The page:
I continued to insist that we could go to the church and the young man continued to “apologize” and say it just wasn’t possible. After a couple of minutes, Jose and Emanuel got out of the car. Jose shook my hand and said, “Muchas gracias, but we don’t want to cause problems — we are going back in the bus station.”

Joca and I decided to use an emergency fund of FDC and were able to buy them tickets back to Nogales. The next day, in a Mexican version of Uber, they came back to Agua Prieta and arrived directly to the CAME, where Jose and Emanuel were reunited with their wife and mother. The three found welcome, safety, and love as they awaited their turn to apply for asylum at the U.S. Port of Entry.

After being rejected by the violence and poverty of his home community, fleeing with his parents, seeking refuge, being denied entry into the U.S. asylum process and facing cartel threats, Emanuel was finally welcomed at the CAME. Light shined on a family who had walked through deep darkness seeking refuge and in a city where organized crime casts an ominous pall. And through Emanuel and his family, light shines on us and shines on policies of exclusion and actions of violence.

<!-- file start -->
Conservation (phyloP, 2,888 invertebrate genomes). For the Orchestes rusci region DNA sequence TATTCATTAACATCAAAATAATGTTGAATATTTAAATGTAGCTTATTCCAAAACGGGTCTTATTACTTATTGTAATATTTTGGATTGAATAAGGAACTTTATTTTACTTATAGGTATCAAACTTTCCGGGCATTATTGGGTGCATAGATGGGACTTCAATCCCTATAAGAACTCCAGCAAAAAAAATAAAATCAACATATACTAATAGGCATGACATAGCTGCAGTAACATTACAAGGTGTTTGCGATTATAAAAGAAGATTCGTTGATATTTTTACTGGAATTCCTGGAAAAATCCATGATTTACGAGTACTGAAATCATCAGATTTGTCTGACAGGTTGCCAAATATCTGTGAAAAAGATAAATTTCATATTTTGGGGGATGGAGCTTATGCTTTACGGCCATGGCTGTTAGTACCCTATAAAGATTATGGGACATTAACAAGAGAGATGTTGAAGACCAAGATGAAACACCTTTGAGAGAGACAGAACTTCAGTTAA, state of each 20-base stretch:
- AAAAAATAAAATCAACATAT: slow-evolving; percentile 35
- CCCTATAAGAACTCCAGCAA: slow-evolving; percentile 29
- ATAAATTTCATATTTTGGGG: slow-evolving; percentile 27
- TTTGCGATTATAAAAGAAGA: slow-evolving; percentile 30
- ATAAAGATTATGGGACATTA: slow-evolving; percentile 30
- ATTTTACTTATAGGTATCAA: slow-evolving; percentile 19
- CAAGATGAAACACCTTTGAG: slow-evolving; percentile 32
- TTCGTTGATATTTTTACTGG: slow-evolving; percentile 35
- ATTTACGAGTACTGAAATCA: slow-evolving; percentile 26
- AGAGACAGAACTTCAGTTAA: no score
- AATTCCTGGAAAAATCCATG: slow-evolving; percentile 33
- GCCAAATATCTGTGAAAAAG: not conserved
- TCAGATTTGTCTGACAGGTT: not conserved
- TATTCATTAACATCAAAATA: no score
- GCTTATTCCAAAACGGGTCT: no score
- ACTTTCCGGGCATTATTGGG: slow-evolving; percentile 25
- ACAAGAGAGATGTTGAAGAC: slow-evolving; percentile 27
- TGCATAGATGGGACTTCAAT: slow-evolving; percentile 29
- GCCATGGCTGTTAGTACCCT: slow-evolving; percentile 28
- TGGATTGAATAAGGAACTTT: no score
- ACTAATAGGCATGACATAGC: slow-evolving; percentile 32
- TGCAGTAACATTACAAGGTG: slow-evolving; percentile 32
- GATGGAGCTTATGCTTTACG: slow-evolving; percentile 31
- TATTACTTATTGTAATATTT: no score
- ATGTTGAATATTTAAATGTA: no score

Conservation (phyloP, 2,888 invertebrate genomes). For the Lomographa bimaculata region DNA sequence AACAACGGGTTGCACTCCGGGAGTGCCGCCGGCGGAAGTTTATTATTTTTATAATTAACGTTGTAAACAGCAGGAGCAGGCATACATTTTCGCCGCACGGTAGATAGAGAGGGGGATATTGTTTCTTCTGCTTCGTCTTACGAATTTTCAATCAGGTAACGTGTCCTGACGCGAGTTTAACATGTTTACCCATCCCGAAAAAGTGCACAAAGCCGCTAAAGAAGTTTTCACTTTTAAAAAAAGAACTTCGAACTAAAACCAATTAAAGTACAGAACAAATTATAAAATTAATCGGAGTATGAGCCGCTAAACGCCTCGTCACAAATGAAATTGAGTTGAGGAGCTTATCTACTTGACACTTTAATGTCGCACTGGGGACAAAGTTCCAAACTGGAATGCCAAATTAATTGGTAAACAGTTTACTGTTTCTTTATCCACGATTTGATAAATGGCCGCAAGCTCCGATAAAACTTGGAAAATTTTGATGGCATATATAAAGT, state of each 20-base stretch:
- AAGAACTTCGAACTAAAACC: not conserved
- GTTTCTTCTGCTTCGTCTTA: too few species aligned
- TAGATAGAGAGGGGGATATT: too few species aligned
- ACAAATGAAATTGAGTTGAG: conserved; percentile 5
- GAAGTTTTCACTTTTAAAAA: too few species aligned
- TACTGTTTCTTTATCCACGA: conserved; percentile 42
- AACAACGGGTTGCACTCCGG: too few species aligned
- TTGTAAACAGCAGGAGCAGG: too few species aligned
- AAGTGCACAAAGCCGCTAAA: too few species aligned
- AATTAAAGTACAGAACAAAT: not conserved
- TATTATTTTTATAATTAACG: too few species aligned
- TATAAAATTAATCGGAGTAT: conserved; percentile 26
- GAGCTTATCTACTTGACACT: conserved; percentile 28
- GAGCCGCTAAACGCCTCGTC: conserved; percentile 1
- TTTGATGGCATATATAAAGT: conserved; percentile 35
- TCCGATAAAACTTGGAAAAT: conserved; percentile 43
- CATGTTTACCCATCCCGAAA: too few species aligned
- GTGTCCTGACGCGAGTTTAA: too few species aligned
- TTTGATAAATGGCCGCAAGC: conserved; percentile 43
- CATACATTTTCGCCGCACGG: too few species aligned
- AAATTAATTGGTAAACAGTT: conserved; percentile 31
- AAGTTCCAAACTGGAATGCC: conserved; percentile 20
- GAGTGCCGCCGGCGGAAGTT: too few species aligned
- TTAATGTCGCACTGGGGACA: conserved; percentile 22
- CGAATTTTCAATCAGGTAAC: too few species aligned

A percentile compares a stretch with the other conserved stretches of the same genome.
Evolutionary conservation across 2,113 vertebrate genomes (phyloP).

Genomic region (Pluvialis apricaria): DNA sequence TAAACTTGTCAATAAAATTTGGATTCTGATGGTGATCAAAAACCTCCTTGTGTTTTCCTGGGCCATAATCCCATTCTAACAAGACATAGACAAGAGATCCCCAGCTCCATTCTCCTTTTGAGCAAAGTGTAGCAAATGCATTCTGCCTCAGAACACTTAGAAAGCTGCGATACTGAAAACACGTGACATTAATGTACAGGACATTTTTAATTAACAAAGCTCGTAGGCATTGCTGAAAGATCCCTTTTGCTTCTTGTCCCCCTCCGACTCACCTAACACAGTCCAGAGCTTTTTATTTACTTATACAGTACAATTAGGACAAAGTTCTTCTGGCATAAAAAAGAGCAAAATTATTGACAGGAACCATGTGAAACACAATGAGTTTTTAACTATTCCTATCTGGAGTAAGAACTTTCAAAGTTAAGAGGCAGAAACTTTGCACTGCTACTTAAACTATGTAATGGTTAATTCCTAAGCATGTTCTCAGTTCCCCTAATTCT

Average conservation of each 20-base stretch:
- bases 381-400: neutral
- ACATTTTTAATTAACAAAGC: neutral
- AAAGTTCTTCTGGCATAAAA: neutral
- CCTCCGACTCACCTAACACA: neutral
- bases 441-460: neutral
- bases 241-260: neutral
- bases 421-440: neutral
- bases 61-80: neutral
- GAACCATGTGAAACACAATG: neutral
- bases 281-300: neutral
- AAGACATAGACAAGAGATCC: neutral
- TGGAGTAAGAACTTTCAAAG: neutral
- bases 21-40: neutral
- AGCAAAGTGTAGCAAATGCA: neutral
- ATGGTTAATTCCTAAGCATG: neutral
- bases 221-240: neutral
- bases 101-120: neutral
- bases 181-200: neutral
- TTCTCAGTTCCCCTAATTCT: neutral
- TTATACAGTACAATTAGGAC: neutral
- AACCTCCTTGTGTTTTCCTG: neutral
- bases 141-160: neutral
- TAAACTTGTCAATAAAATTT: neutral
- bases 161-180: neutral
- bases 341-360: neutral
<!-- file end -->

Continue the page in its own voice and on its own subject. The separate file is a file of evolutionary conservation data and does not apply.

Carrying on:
The border has been the place of many epiphanies—a place where God has manifested challenging truths—truths that have always been in the sacred text, but I have read them with lenses that have distorted my understanding. Yet the border provides a lens to understand the gospel more fully.